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# Re: [Phys-l] thermo differential and extensive/intensive variables

• From: John Denker <jsd@av8n.com>
• Date: Fri, 15 Jun 2007 16:56:13 -0400

Replacement version, part 2.

On 06/15/2007 03:09 PM, Stefan Jeglinski wrote in part:

> [1] dE = (dE/dS)(const T) dS + (dE/dT)(const S) dT

> [2] dE = (dE/dV)(const T) dV + (dE/dT)(const V) dT = CvdT (for dV = 0)

> [3] dE = (dE/dS)(const V) dS + (dE/dV)(const S) dV = TdS (for dV = 0)

....

> Now we turn to the phase change for which dT = 0. For this case, Eq 2
> implies that there can be no phase change without a volume change,
> unless (dE/dV)(const T) is exactly zero. In fact, more than implying
> so, it seems to constitute a proof of sorts (?)

No. The problem is that equations [2] and [3] are not powerful
enough to handle this case. They are incomplete. We need a third
term on the RHS of equation [3]. The conventional choice is a term
involving dX, where X is the fraction of ice in the water ... but
choosing S as the "extra" variable is perfectly allowable; see below.

The experiment is set up so that
-- V is an independent variable (or independent non-variable if you like)
-- E is an independent variable
-- T is an easily-observed dependent variable
-- X (i.e. the fraction of ice in the water) can be considered
an observable dependent variable.
-- My recommendation is to treat S as a dependent variable.

Experimentally, there is (roughly speaking) a distinction between
independent and dependent variables. Conceptually, though, it
usually pays to treat all variables on an equal footing.

> Anyway, for the phase change Eq 1 would seem to be my choice here,
> since I don't a priori know how the volume changes.

You can continue to hold constant the volume of the ice+water system.
This is the least of our worries.

> I know that dE
> will be the latent heat of vaporization for the water-steam phase
> change, or that of fusion for the water-ice phase change. But to use
> Eq 1, I shall need to find out what thermodynamic quantity(s)
> represents (dE/dS)(const T). Or use an even better relationship
> (E(S,P) and enthalpy comes to mind obviously).

It is a pain in the neck to observe S operationally. There is
no handy entropyometer. Therefore it is more practical to measure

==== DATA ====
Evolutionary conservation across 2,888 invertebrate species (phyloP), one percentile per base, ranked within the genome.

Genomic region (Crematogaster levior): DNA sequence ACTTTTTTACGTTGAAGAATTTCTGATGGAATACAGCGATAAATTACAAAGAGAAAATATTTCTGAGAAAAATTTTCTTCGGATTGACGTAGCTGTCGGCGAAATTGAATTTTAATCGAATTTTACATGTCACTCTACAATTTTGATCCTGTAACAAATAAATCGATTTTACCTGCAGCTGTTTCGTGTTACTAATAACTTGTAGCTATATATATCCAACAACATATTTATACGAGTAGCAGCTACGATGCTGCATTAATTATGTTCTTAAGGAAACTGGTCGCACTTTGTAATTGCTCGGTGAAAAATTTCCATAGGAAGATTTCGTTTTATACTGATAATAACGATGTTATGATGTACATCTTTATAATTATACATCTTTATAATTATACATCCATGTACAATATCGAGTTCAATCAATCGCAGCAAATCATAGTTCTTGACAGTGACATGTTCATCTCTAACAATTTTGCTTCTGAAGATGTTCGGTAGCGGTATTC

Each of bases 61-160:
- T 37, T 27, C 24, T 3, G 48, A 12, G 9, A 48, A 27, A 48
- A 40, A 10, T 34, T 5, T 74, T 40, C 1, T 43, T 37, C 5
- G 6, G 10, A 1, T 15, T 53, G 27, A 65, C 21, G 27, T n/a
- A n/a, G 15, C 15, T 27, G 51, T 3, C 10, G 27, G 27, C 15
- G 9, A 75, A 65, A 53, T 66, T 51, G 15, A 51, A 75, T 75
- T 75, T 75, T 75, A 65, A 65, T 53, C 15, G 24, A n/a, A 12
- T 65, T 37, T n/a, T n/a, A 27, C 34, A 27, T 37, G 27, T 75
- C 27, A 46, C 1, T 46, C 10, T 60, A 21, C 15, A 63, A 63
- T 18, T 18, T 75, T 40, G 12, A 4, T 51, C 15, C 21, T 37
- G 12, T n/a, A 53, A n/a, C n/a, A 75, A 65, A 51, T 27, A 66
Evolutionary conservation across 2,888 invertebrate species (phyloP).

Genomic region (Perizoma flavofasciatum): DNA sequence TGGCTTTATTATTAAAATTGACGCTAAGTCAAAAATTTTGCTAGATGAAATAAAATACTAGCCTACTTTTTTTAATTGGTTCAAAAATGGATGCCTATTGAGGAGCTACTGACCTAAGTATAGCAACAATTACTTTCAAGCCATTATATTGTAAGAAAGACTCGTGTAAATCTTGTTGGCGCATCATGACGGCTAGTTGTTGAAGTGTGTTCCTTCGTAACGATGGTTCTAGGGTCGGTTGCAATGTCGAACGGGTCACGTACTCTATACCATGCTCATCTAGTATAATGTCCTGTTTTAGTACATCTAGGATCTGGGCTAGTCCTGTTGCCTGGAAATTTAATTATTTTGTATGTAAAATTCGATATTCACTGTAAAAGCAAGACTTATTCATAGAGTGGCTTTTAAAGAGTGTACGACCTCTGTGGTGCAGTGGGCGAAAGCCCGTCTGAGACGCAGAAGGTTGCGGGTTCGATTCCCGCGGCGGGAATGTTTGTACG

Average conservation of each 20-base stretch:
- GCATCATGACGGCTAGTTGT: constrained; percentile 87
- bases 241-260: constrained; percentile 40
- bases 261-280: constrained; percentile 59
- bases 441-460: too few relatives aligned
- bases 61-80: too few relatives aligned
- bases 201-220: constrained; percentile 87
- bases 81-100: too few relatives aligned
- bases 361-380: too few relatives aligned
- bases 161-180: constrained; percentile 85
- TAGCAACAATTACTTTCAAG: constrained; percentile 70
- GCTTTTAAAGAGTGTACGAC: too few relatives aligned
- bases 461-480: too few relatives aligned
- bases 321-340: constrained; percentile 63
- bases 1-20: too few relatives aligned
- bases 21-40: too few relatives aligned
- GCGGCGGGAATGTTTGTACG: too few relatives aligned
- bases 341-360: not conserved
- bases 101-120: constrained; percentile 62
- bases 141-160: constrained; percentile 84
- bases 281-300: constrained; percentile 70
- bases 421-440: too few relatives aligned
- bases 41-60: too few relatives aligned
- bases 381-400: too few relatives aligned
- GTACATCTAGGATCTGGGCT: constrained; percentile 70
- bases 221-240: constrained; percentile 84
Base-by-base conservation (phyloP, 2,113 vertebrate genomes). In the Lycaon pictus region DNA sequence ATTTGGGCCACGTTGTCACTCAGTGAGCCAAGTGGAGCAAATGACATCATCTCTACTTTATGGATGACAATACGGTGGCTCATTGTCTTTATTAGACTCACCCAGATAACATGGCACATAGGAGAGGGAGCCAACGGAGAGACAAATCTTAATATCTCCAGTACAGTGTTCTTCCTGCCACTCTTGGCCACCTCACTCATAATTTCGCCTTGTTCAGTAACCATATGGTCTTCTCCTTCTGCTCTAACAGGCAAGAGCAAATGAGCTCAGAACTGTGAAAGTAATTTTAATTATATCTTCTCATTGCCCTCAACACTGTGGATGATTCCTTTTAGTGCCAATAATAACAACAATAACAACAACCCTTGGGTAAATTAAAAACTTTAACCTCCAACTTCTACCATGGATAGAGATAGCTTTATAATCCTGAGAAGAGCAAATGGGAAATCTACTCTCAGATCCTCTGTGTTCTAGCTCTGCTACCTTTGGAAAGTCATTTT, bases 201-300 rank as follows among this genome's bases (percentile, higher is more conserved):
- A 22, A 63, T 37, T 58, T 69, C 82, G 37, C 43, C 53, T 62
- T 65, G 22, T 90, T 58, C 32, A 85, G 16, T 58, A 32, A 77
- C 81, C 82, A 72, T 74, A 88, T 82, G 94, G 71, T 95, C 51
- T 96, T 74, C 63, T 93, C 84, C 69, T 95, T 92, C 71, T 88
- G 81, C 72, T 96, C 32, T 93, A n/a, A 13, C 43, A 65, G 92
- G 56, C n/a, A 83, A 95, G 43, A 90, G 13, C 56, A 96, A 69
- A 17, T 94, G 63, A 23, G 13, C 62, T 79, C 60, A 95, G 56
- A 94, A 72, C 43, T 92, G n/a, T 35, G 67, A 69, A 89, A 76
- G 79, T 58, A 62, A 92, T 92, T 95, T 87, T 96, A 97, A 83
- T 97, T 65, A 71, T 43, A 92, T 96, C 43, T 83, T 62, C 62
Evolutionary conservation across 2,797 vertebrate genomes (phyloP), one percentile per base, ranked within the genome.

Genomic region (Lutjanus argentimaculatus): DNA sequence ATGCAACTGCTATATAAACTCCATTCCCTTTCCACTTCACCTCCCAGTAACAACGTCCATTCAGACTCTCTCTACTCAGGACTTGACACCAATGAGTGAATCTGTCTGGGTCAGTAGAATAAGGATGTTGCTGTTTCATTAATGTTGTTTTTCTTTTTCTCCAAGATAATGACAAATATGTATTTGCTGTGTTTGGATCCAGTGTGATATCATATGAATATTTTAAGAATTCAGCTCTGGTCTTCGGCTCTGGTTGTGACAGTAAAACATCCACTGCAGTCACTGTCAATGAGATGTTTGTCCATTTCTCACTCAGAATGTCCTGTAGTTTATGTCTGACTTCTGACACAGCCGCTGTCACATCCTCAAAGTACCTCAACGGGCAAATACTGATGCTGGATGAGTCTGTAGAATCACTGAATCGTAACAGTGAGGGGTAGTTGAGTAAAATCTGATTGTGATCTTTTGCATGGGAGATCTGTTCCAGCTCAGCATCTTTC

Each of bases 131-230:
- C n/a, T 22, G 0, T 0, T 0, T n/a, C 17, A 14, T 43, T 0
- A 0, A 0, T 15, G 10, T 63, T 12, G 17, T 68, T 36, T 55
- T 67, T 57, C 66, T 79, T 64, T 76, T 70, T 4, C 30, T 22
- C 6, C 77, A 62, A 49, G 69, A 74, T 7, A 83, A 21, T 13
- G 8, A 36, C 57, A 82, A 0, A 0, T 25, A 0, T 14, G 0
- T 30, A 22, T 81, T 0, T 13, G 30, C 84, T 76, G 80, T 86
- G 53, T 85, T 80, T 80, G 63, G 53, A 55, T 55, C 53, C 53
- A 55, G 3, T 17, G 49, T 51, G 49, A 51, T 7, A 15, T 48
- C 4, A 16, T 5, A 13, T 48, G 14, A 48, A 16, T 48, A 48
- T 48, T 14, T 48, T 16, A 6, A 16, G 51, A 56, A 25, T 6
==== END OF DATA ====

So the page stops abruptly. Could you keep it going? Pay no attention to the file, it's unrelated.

something else, and calculate S at a later stage ... but
conceptually, S is a perfectly well-behaved variable, as
illustrated at
http://www.av8n.com/physics/img48/s-t-phase-change.png

> My greater concern at this point is the observation about linear
> independence of, say, T and S in Eq 1. How does one avoid this
> pitfall in general?

Assuming dT and dS etc. are not simply multiples of one another,
which is almost always OK (though you have to check), then the
key to having a linearly independent basis set is to not have
*too many* vectors in the set.

Again, it really helps to imagine the "system point" moving in
thermodynamic state space. Here's how I visualize it:
http://www.av8n.com/physics/img48/s-t-phase-change.png

That is, in the calorimeter, in the pure liquid phase, as we
change the energy the point moves along a path of changing E,
changing T, unchanging V, and unchanging X=0. Then when we
hit the phase transition, there is a *corner* in the path.
During the transition, the point moves along a path of
changing E, unchanging T, unchanging V, and changing X.

To repeat, at the corner one variable (X) becomes "alive" and
another (T) becomes "dead". The contours of constant S cross
at an angle to the path, such that S continues to be a smooth
function of E on both sides of the corner, i.e. in both the
one-phase and two-phase regions.

This is tricky, because T and X are "natural" variables at
experiment-time ... but they are badly behaved at analysis-time.

I know I've been talking a lot about linear independence, but
I think in this case the problem is elsewhere.
-- Equation [1] and equation [2] have a problem with the dE/dT
term in the two-phase region. You can't evaluate dE/dT when
there is no possible dT.
++ Equation [3] dodges this bullet, and is the conventional way
to attack this problem.